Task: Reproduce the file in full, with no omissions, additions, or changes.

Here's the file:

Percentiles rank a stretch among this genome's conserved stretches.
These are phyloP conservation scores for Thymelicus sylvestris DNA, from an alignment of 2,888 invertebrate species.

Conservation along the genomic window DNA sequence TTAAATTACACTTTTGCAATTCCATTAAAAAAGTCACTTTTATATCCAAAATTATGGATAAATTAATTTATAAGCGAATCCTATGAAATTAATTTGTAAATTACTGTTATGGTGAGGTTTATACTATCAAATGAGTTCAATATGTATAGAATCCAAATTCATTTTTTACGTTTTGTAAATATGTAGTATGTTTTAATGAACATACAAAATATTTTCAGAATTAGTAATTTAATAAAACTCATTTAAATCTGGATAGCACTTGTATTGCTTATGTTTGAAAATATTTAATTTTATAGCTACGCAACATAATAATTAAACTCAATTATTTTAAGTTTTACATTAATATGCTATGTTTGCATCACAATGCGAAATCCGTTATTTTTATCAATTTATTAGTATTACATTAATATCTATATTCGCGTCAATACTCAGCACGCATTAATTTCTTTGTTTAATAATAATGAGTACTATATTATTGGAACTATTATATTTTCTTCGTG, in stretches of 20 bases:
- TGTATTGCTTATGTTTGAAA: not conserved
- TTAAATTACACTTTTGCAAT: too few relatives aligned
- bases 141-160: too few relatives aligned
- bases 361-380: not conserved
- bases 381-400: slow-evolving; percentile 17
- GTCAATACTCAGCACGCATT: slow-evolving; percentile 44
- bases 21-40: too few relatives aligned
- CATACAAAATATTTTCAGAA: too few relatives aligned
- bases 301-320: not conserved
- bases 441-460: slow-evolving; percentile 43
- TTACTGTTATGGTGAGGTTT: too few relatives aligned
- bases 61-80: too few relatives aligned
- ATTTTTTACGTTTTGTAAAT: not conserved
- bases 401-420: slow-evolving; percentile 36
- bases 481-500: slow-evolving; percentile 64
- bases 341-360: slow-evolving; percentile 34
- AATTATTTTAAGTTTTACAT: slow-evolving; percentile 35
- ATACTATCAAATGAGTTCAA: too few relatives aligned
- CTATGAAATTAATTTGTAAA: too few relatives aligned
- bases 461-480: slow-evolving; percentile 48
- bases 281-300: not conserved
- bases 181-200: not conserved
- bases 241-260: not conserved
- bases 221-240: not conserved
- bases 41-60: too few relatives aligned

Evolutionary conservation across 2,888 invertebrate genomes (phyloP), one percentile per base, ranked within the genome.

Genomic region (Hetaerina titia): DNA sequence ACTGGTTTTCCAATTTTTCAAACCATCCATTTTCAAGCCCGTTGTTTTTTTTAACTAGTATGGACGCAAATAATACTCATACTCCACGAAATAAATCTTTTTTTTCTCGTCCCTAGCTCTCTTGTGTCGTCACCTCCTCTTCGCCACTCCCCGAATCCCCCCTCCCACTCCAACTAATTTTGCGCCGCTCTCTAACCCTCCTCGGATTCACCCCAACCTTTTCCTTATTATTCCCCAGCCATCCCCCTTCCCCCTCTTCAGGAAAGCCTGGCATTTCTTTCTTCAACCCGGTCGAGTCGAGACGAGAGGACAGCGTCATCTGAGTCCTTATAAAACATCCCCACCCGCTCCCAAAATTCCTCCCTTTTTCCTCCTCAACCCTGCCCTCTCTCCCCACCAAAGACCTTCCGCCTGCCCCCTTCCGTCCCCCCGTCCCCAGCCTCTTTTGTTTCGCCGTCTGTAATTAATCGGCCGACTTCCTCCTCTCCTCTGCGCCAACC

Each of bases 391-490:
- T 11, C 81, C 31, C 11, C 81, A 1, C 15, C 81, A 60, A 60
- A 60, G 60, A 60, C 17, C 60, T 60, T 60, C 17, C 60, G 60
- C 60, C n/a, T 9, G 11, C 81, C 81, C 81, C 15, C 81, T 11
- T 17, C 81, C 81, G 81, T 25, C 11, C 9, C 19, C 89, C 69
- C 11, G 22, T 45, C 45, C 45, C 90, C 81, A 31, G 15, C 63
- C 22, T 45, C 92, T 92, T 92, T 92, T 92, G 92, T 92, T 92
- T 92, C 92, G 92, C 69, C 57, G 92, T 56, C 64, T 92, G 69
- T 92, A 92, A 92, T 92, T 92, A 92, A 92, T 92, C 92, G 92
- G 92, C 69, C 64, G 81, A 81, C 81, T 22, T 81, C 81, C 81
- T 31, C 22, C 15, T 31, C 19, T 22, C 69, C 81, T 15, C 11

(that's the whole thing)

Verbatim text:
Percentiles rank a stretch among this genome's conserved stretches.
These are phyloP conservation scores for Thymelicus sylvestris DNA, from an alignment of 2,888 invertebrate species.

Conservation along the genomic window DNA sequence TTAAATTACACTTTTGCAATTCCATTAAAAAAGTCACTTTTATATCCAAAATTATGGATAAATTAATTTATAAGCGAATCCTATGAAATTAATTTGTAAATTACTGTTATGGTGAGGTTTATACTATCAAATGAGTTCAATATGTATAGAATCCAAATTCATTTTTTACGTTTTGTAAATATGTAGTATGTTTTAATGAACATACAAAATATTTTCAGAATTAGTAATTTAATAAAACTCATTTAAATCTGGATAGCACTTGTATTGCTTATGTTTGAAAATATTTAATTTTATAGCTACGCAACATAATAATTAAACTCAATTATTTTAAGTTTTACATTAATATGCTATGTTTGCATCACAATGCGAAATCCGTTATTTTTATCAATTTATTAGTATTACATTAATATCTATATTCGCGTCAATACTCAGCACGCATTAATTTCTTTGTTTAATAATAATGAGTACTATATTATTGGAACTATTATATTTTCTTCGTG, in stretches of 20 bases:
- TGTATTGCTTATGTTTGAAA: not conserved
- TTAAATTACACTTTTGCAAT: too few relatives aligned
- bases 141-160: too few relatives aligned
- bases 361-380: not conserved
- bases 381-400: slow-evolving; percentile 17
- GTCAATACTCAGCACGCATT: slow-evolving; percentile 44
- bases 21-40: too few relatives aligned
- CATACAAAATATTTTCAGAA: too few relatives aligned
- bases 301-320: not conserved
- bases 441-460: slow-evolving; percentile 43
- TTACTGTTATGGTGAGGTTT: too few relatives aligned
- bases 61-80: too few relatives aligned
- ATTTTTTACGTTTTGTAAAT: not conserved
- bases 401-420: slow-evolving; percentile 36
- bases 481-500: slow-evolving; percentile 64
- bases 341-360: slow-evolving; percentile 34
- AATTATTTTAAGTTTTACAT: slow-evolving; percentile 35
- ATACTATCAAATGAGTTCAA: too few relatives aligned
- CTATGAAATTAATTTGTAAA: too few relatives aligned
- bases 461-480: slow-evolving; percentile 48
- bases 281-300: not conserved
- bases 181-200: not conserved
- bases 241-260: not conserved
- bases 221-240: not conserved
- bases 41-60: too few relatives aligned

Evolutionary conservation across 2,888 invertebrate genomes (phyloP), one percentile per base, ranked within the genome.

Genomic region (Hetaerina titia): DNA sequence ACTGGTTTTCCAATTTTTCAAACCATCCATTTTCAAGCCCGTTGTTTTTTTTAACTAGTATGGACGCAAATAATACTCATACTCCACGAAATAAATCTTTTTTTTCTCGTCCCTAGCTCTCTTGTGTCGTCACCTCCTCTTCGCCACTCCCCGAATCCCCCCTCCCACTCCAACTAATTTTGCGCCGCTCTCTAACCCTCCTCGGATTCACCCCAACCTTTTCCTTATTATTCCCCAGCCATCCCCCTTCCCCCTCTTCAGGAAAGCCTGGCATTTCTTTCTTCAACCCGGTCGAGTCGAGACGAGAGGACAGCGTCATCTGAGTCCTTATAAAACATCCCCACCCGCTCCCAAAATTCCTCCCTTTTTCCTCCTCAACCCTGCCCTCTCTCCCCACCAAAGACCTTCCGCCTGCCCCCTTCCGTCCCCCCGTCCCCAGCCTCTTTTGTTTCGCCGTCTGTAATTAATCGGCCGACTTCCTCCTCTCCTCTGCGCCAACC

Each of bases 391-490:
- T 11, C 81, C 31, C 11, C 81, A 1, C 15, C 81, A 60, A 60
- A 60, G 60, A 60, C 17, C 60, T 60, T 60, C 17, C 60, G 60
- C 60, C n/a, T 9, G 11, C 81, C 81, C 81, C 15, C 81, T 11
- T 17, C 81, C 81, G 81, T 25, C 11, C 9, C 19, C 89, C 69
- C 11, G 22, T 45, C 45, C 45, C 90, C 81, A 31, G 15, C 63
- C 22, T 45, C 92, T 92, T 92, T 92, T 92, G 92, T 92, T 92
- T 92, C 92, G 92, C 69, C 57, G 92, T 56, C 64, T 92, G 69
- T 92, A 92, A 92, T 92, T 92, A 92, A 92, T 92, C 92, G 92
- G 92, C 69, C 64, G 81, A 81, C 81, T 22, T 81, C 81, C 81
- T 31, C 22, C 15, T 31, C 19, T 22, C 69, C 81, T 15, C 11